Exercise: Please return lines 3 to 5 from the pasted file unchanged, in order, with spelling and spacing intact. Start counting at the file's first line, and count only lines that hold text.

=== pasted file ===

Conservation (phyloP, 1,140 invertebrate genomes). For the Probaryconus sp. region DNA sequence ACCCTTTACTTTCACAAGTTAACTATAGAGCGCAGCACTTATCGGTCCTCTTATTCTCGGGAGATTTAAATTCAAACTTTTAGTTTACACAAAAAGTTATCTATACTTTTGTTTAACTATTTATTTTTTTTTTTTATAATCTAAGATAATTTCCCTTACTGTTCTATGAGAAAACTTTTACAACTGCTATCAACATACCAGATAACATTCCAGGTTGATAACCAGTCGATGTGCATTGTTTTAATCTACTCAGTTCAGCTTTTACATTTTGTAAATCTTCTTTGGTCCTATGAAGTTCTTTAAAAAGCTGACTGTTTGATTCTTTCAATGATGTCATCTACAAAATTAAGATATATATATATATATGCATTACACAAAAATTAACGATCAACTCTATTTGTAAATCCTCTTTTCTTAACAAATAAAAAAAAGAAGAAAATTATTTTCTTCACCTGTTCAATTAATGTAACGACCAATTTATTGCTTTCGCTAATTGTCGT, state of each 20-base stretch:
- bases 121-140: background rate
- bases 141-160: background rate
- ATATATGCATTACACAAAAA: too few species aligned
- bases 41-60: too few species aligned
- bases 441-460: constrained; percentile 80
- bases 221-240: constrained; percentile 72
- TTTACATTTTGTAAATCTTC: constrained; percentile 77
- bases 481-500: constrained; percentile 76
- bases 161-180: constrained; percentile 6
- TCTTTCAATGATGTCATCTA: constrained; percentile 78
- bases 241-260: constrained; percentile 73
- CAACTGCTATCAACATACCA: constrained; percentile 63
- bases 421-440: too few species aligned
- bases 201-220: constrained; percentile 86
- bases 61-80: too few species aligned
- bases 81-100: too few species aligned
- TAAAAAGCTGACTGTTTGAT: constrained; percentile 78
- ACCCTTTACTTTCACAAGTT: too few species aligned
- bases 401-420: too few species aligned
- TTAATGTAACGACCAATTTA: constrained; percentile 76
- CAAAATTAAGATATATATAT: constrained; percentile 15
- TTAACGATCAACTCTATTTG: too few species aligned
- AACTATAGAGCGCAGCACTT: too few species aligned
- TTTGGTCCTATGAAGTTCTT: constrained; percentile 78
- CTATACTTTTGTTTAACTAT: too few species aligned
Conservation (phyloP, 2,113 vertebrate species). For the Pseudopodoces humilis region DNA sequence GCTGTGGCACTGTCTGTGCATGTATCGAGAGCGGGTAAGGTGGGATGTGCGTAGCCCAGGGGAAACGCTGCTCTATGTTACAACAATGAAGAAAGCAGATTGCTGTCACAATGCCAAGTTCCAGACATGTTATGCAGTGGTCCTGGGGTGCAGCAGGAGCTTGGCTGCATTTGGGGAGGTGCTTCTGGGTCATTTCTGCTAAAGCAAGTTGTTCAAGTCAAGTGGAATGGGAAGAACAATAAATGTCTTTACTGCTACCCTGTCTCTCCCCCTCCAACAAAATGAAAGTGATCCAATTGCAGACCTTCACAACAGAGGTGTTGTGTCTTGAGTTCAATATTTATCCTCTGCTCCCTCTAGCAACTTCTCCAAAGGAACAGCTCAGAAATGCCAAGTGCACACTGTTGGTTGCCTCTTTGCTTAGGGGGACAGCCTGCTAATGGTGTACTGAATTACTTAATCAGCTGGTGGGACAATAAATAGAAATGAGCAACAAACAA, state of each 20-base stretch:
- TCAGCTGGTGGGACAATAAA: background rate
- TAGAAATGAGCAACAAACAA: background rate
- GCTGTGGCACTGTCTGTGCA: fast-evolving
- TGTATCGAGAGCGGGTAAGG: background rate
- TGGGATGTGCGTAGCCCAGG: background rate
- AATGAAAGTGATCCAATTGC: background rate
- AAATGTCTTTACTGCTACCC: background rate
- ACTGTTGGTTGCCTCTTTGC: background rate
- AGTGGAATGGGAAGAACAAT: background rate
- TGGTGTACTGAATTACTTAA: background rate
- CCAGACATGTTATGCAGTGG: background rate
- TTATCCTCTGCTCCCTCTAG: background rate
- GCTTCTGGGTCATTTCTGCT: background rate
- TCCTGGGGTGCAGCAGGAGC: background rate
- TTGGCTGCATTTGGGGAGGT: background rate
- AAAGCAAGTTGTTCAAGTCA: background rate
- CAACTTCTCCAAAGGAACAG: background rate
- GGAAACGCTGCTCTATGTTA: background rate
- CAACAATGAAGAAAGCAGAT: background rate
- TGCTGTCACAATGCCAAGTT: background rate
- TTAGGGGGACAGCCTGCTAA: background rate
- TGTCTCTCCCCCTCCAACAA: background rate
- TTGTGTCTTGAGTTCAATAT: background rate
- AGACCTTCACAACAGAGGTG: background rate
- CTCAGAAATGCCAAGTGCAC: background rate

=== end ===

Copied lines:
- bases 141-160: background rate
- ATATATGCATTACACAAAAA: too few species aligned
- bases 41-60: too few species aligned